What if you did more than study history? What if you could live it? The History department at Simpson uses an innovative teaching method called Reacting to the Past role-playing games to get students to understand history from the inside.
Reacting to the Past is as close to time travel as you're likely to get. Ask Simpson graduate, Benjamin Williams:
"In the past couple of years, I've been an African-American slave, Thomas Paine, a Puritan, an advisor to the Emperor of China, and the British Governor General of India."
Many of the courses offered by the History department use Reacting to the Past simulations to immerse students as historical actors in a particular crisis moment in history. Through this experience, they learn how complex historical change is and the intricacies of the issues facing people in those situations. They know it because they’ve experienced it themselves in the course of the game.
One of the most interesting aspects of Reacting to the Past is the degree to which they are run by the students themselves. After a few preliminary sessions of traditional instruction in which the professor makes sure the students understand the historical context and main intellectual collisions of the game, they step back and let the students take charge. This is thrilling, disorienting and quite challenging for most students, but by figuring out how to run the game, the classroom becomes theirs.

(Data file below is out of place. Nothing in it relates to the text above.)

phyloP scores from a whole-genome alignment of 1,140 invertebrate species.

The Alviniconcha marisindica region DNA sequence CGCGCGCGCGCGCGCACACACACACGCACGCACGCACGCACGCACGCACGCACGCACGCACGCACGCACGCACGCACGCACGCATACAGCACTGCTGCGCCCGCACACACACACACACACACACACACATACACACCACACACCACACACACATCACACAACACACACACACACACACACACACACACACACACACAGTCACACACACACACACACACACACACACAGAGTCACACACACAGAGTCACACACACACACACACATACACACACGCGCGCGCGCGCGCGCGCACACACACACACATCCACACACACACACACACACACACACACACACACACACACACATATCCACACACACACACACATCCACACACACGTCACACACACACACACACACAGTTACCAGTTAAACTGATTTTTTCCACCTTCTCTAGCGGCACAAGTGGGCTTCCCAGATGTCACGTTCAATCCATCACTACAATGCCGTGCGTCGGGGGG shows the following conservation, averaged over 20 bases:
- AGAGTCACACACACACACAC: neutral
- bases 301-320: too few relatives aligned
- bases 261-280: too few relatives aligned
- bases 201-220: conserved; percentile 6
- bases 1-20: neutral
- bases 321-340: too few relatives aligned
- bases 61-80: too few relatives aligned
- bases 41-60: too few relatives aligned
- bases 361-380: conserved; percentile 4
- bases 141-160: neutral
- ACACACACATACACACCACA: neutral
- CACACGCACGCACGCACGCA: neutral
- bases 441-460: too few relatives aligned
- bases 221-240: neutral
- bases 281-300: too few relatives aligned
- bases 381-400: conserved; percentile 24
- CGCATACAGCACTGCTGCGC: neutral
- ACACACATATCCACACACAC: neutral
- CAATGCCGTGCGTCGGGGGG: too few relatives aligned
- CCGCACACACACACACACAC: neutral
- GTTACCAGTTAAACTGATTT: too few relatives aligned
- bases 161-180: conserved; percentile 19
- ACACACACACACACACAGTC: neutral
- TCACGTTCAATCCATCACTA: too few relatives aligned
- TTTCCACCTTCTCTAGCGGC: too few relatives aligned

The professors you'll have in history have also written many Reacting to the Past games used in classrooms around the country.
Nicholas Proctor, professor of history, has published the following games:
Forest Diplomacy: War, Peace and Land on the Colonial Frontier, 1756-1757, exploring the issues of war, peace and land that divided Indians and colonists during the French and Indian War.
Kentucky, 1861: Loyalty, State and Nation, examining how the people of a pivotal border state deal with the secession crisis that led to the American Civil War.
Modernism versus Traditionalism: Art in Paris, 1888-1889, which dramatizes the rise of modern art.
Rebecca Livingstone, associate professor of history, is authoring Peacemaking, 1919: Treaty of Versailles, a game which delves into the complexities of defining peace at the conclusion of the First World War.